Great news; traditional media is bouncing back from the massive hit it took during the last couple of years. American audiences began to show serious skepticism of the media back in 2015, and it continued to drop in 2016-17 over fake news.
That trust, however, does not span across the board for all media sources. As McCarthy notes, trust in search engines, owned media and social media dropped from last year, while traditional media is up 13%.
Now, there is some troubling news in the report about news consumption, not terribly surprising after the chaos of the news cycle the last two years.
“On the public’s media diet, 33% claimed they are reading less news than they used to and a fifth said they are avoiding all news altogether,” McCarthy reports. “40% blamed the depressing nature of news, 33% blamed media bias, 27% believe the news to be controlled by hidden agendas, and a quarter blamed sensationalization. A fifth said news quality had decreased.”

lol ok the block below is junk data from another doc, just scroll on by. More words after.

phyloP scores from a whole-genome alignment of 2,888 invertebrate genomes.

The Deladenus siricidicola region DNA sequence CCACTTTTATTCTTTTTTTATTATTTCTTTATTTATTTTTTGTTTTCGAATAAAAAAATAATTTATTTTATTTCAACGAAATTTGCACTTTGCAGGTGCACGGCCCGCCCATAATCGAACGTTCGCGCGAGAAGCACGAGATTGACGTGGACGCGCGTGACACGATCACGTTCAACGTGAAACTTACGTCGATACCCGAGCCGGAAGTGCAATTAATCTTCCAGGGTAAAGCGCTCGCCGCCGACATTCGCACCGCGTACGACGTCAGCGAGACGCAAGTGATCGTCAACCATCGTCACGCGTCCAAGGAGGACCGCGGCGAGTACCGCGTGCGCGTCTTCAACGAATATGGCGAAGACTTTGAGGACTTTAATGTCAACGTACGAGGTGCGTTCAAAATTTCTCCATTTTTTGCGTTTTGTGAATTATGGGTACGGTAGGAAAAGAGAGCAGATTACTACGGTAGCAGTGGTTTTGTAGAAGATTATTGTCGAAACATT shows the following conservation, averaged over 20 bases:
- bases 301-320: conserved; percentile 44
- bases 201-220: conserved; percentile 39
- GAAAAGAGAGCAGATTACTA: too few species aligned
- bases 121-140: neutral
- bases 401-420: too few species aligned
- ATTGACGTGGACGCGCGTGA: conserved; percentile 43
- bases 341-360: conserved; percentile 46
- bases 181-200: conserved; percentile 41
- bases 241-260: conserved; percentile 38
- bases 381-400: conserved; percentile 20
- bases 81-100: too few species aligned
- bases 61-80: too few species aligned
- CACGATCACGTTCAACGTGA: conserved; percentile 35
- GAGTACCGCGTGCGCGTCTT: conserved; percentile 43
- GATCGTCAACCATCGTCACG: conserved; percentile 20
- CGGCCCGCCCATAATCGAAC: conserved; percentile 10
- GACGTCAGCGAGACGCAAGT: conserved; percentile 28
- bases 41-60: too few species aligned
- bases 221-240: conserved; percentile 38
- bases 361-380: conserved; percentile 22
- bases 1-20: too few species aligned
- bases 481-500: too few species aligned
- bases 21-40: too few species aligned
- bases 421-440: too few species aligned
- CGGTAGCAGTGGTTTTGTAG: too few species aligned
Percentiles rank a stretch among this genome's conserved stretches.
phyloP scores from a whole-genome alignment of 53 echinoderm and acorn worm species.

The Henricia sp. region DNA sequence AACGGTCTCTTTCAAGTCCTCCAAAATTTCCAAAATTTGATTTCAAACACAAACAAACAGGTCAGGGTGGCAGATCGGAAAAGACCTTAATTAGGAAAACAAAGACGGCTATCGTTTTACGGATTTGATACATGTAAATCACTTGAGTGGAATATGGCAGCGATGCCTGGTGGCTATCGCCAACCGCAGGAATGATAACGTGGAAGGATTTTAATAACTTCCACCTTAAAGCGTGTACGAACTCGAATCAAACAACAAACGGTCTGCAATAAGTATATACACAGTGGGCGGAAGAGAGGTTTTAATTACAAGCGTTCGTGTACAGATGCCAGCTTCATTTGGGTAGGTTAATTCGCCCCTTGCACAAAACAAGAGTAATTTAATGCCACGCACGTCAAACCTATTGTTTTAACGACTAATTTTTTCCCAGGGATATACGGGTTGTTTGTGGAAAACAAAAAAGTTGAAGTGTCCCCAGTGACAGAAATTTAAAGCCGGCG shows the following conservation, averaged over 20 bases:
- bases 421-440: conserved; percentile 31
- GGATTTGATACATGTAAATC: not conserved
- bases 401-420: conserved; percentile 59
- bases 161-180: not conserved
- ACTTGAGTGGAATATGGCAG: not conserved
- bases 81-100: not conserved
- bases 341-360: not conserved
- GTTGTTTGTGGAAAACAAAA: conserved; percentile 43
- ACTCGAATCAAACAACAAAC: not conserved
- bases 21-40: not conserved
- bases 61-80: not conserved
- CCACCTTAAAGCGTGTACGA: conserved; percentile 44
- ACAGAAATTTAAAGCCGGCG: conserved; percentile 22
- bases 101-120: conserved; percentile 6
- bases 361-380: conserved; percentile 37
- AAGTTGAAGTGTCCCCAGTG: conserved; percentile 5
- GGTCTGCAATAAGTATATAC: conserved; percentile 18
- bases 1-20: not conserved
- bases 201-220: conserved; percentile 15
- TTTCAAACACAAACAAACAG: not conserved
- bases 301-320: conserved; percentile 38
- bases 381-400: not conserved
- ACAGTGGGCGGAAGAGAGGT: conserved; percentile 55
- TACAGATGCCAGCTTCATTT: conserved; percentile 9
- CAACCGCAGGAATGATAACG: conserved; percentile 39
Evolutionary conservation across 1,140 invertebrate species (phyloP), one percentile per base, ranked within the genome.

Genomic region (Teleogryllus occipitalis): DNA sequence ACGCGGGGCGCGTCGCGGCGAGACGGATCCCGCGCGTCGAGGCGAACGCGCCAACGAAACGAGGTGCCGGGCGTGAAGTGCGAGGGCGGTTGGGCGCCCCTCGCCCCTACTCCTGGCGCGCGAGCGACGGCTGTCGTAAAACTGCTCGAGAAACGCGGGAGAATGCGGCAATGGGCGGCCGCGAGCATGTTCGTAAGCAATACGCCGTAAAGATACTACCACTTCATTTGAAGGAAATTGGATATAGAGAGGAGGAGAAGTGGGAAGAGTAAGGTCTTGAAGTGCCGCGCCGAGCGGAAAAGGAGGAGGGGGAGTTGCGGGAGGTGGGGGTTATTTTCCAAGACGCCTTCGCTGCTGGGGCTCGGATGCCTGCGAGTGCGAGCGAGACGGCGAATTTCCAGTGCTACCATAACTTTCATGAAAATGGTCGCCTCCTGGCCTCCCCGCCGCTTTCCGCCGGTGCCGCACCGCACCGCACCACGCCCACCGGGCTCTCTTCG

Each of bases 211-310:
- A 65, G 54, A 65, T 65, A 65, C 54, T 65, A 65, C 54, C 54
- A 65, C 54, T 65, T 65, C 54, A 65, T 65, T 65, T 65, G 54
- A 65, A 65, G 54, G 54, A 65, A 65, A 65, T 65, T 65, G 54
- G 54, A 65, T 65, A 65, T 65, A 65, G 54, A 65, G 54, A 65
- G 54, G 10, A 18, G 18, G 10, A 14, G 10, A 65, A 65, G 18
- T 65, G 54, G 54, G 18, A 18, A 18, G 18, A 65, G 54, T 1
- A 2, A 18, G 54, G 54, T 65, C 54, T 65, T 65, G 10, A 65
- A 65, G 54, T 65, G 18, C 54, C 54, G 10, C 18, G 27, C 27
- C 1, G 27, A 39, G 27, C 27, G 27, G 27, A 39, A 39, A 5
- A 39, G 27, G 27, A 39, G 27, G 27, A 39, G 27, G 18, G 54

Media outlets are fighting back, and McCarthy believes this is helping.
“As a rule of thumb, prominent media outlets last year launched marketing campaigns to inform the public of the quality of their news packages against the misinformation ecosystem,” he writes. “Today’s figures look to confirm that these efforts have at least helped rebuild the public’s trust in the media.”
A trusted, free and unfettered news media is fundamental to our strength as a nation. And as citizens of that nation, we have a responsibility to use that news media to educate ourselves. If the trust is broken, none of it works.
It’s been tough watching what happened over the last few years, and this sign of encouragement is surely welcome.